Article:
Since it is impossible to prevent all work-related injuries, employers must decrease the likelihood that a telecommuting employee will file a false or fraudulent workers’ compensation claim by eliminating the opportunity to do so. This is typically accomplished by implementing policies and procedures designed to control an employee’s workday in a manner designed to decrease the likelihood of fraud.

Since these policies and procedures must be tailored to accommodate an employer’s specific needs and resources, creating a one-size-fits-all approach is not an option. Nevertheless, those employers currently employing telecommuters, or those who may do so in the future, should consider the following suggestions.

  • Understand that the applicability of employment-related laws does not change merely because an employee telecommutes. Accordingly, it is necessary to consider each laws requirements, how those requirements are controlled and managed for traditional employees, and how to best go about controlling those requirements for telecommuting employees.
  • Understand that not all positions or jobs can be accomplished by a telecommuting employee. Appropriate positions generally involve mainly electronic documents, telephone communication, and minimal supervision.
  • Establish policies and procedures, possibly even a customized employee handbook or agreement that is specifically tailored for telecommuting employees. Given the different dynamics and risks, traditional policies or procedures may not be sufficient to deal with telecommuting employees.
  • Require telecommuting employees to immediately report any injury or illness they consider work related. Any failures to abide by this policy should raise a red flag. For example, if an employee is unable to reach his or her supervisor to report an injury because the office was closed, this fact could make it easier for an employer to establish that the injury did not arise out of work because it occurred after-hours.
  • Establish a fixed schedule for work, meals, and breaks. If an injury occurs when the employee was not supposed to be working, it makes it more difficult for an employee to claim the incident was related to work. Various techniques, such as computer/network logins, telephone use monitoring, and video devices, can be used to track an employee’s adherence to schedules.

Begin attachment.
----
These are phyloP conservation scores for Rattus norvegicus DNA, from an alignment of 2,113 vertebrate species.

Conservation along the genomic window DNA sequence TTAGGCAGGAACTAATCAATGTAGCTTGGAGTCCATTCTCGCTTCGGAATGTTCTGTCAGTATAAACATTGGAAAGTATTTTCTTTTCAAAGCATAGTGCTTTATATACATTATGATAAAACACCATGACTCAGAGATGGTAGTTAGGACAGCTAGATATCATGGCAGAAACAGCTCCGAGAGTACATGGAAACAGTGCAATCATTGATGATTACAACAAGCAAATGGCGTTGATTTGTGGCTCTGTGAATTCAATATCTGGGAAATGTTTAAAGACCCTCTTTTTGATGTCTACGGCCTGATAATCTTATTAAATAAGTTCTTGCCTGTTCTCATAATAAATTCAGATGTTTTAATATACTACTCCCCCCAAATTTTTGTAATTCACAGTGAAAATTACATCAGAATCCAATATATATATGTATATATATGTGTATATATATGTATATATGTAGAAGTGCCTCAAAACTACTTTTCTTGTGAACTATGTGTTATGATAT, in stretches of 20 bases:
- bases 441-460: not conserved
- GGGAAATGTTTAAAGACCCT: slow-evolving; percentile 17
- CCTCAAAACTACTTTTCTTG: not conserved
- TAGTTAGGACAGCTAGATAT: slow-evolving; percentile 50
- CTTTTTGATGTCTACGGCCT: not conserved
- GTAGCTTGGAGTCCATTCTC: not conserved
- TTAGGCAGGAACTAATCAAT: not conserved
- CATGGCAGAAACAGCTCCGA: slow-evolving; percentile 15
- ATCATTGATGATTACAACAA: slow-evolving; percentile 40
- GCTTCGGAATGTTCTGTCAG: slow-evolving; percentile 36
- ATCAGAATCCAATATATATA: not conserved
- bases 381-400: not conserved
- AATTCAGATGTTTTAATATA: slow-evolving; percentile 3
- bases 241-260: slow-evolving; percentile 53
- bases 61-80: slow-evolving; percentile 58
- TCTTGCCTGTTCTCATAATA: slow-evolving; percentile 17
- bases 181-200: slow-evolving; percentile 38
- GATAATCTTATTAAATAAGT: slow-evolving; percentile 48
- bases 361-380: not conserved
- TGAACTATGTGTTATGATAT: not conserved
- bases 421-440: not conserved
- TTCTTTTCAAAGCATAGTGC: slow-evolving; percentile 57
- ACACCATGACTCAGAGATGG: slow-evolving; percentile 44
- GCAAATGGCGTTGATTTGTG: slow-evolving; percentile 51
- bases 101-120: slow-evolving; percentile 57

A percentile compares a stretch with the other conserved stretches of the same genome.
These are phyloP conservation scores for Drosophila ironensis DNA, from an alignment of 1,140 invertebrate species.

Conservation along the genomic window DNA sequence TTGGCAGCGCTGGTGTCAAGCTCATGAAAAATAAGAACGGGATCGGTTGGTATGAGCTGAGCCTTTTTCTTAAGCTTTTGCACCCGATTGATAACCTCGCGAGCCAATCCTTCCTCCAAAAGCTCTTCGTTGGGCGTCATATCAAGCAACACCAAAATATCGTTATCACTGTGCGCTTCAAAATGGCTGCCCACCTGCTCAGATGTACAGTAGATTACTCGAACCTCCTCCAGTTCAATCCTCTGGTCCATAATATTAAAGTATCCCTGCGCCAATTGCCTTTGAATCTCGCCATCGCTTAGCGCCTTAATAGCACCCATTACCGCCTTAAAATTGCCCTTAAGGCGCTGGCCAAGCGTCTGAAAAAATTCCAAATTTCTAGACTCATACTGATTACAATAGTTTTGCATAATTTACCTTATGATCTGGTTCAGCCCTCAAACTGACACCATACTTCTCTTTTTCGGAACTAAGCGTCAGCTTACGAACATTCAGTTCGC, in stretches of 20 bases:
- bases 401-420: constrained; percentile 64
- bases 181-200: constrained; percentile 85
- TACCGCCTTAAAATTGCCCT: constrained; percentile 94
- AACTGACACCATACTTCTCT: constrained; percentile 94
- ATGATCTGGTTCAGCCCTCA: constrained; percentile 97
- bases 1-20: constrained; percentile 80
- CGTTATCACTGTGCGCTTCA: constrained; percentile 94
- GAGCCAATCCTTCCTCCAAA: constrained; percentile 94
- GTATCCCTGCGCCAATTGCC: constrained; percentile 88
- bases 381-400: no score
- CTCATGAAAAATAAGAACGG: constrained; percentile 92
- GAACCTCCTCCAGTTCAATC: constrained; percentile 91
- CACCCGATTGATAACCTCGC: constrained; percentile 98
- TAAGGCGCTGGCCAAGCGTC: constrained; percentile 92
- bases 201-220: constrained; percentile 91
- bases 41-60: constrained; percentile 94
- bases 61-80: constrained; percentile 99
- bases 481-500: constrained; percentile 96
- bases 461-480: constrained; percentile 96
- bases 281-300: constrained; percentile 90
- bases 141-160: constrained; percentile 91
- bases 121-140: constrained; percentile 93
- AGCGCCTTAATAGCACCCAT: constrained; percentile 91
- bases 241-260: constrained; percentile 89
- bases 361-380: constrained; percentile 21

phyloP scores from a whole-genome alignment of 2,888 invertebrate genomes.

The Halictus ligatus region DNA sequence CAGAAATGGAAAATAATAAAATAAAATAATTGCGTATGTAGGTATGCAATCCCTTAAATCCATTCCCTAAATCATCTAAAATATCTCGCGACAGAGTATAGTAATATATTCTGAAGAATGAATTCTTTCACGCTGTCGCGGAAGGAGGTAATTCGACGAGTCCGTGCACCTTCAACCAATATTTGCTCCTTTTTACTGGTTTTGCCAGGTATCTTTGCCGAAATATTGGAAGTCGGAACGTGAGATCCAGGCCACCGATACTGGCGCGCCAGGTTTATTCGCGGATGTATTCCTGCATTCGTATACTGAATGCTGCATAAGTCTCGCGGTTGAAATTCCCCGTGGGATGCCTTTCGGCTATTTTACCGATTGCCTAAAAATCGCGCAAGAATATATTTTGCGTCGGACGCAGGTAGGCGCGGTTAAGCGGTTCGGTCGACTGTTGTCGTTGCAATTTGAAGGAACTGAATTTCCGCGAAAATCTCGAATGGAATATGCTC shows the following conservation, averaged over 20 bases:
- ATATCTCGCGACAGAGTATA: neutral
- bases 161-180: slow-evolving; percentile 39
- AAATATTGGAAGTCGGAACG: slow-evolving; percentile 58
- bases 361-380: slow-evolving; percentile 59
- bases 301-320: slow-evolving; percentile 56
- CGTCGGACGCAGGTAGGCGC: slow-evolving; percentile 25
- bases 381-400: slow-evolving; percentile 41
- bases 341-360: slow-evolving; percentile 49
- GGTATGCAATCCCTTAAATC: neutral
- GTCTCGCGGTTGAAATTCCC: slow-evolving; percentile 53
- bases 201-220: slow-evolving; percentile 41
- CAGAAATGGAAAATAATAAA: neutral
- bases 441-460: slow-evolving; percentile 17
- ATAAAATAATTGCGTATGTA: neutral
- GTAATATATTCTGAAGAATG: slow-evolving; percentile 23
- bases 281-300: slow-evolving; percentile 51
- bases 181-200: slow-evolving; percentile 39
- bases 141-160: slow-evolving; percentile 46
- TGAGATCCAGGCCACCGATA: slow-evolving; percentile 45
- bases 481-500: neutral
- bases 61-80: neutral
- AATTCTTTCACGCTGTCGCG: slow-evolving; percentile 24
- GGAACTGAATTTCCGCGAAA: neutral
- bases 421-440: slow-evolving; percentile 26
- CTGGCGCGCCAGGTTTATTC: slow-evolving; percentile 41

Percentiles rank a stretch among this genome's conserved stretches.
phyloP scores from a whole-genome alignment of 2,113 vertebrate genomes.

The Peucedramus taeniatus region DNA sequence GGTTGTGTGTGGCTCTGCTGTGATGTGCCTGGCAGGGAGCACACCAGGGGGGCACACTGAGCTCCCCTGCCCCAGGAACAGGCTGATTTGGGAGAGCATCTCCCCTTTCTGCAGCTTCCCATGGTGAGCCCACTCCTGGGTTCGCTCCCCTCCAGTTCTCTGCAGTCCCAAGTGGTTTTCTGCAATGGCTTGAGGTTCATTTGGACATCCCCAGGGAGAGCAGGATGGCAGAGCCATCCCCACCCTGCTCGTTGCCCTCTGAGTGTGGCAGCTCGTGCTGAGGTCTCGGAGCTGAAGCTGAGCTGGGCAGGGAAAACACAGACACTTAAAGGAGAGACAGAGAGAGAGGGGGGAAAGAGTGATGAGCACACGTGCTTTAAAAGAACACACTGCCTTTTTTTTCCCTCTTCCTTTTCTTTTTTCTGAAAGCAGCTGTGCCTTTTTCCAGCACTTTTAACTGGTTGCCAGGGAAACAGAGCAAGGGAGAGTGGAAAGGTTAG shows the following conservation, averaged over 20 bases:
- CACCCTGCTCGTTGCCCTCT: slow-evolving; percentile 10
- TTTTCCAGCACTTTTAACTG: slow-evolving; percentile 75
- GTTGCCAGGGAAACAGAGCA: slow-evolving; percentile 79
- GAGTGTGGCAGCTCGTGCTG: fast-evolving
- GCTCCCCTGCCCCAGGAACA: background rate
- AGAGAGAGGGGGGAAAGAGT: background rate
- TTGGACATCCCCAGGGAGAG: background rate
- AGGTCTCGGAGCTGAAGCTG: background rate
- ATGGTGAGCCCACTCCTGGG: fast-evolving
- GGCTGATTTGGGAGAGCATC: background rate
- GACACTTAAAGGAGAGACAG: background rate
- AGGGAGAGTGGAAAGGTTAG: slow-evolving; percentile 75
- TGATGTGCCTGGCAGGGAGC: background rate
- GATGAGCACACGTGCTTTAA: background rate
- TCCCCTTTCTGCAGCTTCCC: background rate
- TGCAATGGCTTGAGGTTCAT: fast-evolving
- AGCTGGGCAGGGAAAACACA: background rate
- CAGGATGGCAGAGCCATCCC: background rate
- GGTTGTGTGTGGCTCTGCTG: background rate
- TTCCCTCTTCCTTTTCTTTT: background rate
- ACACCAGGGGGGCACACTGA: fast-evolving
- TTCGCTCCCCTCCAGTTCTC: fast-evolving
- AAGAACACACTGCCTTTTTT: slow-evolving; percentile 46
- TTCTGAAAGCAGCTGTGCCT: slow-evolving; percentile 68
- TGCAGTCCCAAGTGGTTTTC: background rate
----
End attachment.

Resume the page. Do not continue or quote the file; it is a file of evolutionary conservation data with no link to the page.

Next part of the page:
• Provide the necessary training for telecommuting employees to reduce the likelihood of a work-related incident. The training should be tailored to each employee’s specific job functions. Generalized training in ergonomics, back safety, etc. should also be considered.
  • Confirm that the telecommuting employee has a separate work area to help define, and determine, when the employee is working or “on the job.”
  • Perform an inspection of the employee’s work area to ensure maximum safety and to deter or eliminate clutter or hazards that are not related to work.
  • Provide telecommuting employees with the proper equipment to perform their work safely and efficiently. This equipment may include computers, furniture, tools, electronic devices, extension cords, fire extinguishers, smoke detectors, etc.
  • Develop policies or guidelines regarding the manner and extent to which the telecommuting employee must communicate with his or her supervisor or manager.
  • Be cautious of letting new or inexperienced employees telecommute.
  • Be selective when deciding which employees should be permitted to telecommute. Only those employees who have a history of good judgment, responsibility, dedication, motivation, organizational ability, discipline, loyalty, and productivity should be authorized to telecommute.
  • Employers electing to make telecommuting a part of their organizational profile will likely enjoy numerous benefits. However, for those employers who fail to appreciate the significance of their decision, these benefits may quickly be negated by the risks that accompany an employment relationship that physically separates the employer from the employee.
  • Since it is likely that the risks associated with a telecommuting workforce will be greater than those associated with a traditional workforce, shouldn’t the employer’s efforts to control those risks be greater too?
  • If you would like to receive a sample Telecommuting Agreement, please contact us.